(1181) Taking public control


Handing off public assets and revenue sources in exchange for a short term cash hit or cost saving has never seemed like a hot idea to us.  While partnerships between public entities and corporate power appear to be balanced and sensible compared to the outright sale of an asset there is still reason for high level caution, as this article shows.
Financiers are now controlling public works, much to the public’s confusion
utoronto.ca
image: Ken Lund via Flickr/CC

(1178) This week in Ontario poverty


Here’s a hint or two at what poverty was like this week in Canada’s richest, most populous province.
Job vacancies in Windsor-Sarnia some of the lowest paying in Ontario
windsorstar.com
Hamilton’s poverty activists clash with business groups, Tory MPPs over labour reforms
hamiltonnews.com
Women, recent immigrants to see big benefits from minimum wage increase.  Of the 633,000 people who would receive raises in Toronto, 58 per cent are women and 17 per cent are recent immigrants
thestar.com
Demanding a fair share. Protecting worker’s rights in the on-demand service economy
ccpa.ca (links to 26-page .pdf file)
image: Peter Vanderheyden via Flickr/CC

(1177) FCM document for poverty strategy


Consultations within Canada’s federal poverty reduction strategy can count an impressive and sensible report from the Federation of Canadian Municipalities among the front rank of contributions they have seen.  For us it worked pretty well as summer reading material, too!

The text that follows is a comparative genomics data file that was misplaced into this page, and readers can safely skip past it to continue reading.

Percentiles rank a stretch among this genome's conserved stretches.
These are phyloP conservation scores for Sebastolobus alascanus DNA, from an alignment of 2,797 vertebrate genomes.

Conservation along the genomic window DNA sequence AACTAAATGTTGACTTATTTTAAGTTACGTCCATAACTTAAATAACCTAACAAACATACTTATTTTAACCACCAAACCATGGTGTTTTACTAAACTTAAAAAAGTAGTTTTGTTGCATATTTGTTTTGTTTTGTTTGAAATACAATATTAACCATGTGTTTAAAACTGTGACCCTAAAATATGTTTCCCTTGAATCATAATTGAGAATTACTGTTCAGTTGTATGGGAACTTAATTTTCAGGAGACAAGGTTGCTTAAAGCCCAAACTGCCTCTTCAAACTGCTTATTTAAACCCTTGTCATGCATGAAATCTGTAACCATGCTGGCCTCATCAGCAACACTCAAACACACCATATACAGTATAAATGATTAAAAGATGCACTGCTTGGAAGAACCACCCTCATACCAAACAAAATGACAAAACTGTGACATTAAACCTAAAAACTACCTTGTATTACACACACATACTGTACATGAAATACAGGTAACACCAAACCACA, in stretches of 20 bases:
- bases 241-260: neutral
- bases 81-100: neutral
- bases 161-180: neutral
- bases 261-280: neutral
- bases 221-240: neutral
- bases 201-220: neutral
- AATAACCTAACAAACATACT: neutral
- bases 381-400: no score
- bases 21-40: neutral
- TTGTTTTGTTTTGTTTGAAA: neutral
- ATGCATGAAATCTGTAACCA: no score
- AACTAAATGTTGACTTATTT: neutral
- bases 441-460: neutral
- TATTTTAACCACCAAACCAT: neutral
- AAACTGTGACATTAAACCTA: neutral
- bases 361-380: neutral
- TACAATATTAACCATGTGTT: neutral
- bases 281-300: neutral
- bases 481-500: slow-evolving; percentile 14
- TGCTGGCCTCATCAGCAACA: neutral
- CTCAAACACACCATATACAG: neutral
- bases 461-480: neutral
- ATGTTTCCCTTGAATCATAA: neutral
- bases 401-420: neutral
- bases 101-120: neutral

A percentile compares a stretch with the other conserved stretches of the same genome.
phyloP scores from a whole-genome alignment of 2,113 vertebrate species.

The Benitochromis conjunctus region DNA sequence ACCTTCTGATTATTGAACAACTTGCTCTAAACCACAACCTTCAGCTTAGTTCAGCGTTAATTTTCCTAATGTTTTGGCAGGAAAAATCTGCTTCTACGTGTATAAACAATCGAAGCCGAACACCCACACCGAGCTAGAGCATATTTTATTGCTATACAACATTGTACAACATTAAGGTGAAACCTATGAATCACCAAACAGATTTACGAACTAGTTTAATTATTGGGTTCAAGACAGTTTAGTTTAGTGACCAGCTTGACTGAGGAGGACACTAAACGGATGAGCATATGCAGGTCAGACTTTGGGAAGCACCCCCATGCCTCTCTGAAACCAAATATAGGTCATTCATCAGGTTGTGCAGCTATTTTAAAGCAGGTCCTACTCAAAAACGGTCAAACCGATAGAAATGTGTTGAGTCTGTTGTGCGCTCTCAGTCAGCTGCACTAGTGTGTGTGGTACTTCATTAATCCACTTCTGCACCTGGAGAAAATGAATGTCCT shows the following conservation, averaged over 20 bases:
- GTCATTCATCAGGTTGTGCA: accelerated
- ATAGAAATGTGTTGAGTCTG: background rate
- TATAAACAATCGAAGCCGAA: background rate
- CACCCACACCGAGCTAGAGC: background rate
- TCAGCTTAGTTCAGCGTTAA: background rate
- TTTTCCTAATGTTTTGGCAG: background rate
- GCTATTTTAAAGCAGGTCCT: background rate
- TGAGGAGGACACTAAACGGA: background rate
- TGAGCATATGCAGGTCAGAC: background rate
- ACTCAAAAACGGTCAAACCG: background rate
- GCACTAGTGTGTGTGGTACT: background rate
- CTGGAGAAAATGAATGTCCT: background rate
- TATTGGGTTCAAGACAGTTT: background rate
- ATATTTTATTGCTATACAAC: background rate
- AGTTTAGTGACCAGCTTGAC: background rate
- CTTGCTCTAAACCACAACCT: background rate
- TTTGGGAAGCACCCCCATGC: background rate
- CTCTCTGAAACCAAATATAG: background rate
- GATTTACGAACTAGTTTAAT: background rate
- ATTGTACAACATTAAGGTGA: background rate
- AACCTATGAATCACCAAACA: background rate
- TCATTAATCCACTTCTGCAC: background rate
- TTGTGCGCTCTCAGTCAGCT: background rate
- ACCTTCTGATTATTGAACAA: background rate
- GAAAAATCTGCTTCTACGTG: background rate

Ending poverty starts locally. Municipal recommendations for a Canadian poverty reduction strategy
fcm.ca (17 page .pdf file)

(1176) Tonawanda moves forward


Between the Niagara River and Route 266 in Tonawanda, New York sits the blocky red hulk of the Huntley Generating Station.  For most of a century it brought the power to a series of major industrial customers that gave the town and the region much if its economic life.  And a robust life it was.
Until it wasn’t.  Like many towns throughout the American rust belt, Tonawanda is fully compelled to face a mixed new post-industrial reality.  While not easy it looks like the town, directly north of Buffalo, has the beginnings of an interesting and powerful template for moving itself forward into an economy after coal-fired electrical plants and manufacturing.  It’s always very nice to find positive stories and this seems to be one worth considering.
Rising from the ashes, a Buffalo suburb ends its dependence on coal
Grist/billmoyers.com
image: Deutsch Fetisch via Wikimedia Commons

(1174) Suburbs matter to cities


US president 45’s inaugural address entered America’s uneven popular culture almost before he finished it, full, as it was, with references to urban social disaster.  The Donald’s portent-laden words seemed to reinforce and reflect still widely held beliefs about US communities, ones that deny urban success stories and suburban difficulty.  With that in mind, we read with tons of interest a recent survey of US city-watchers, and what they feel their issues are..
What’s the greatest risk cities face?
politico.com
image: Sean Davis via Flickr/CC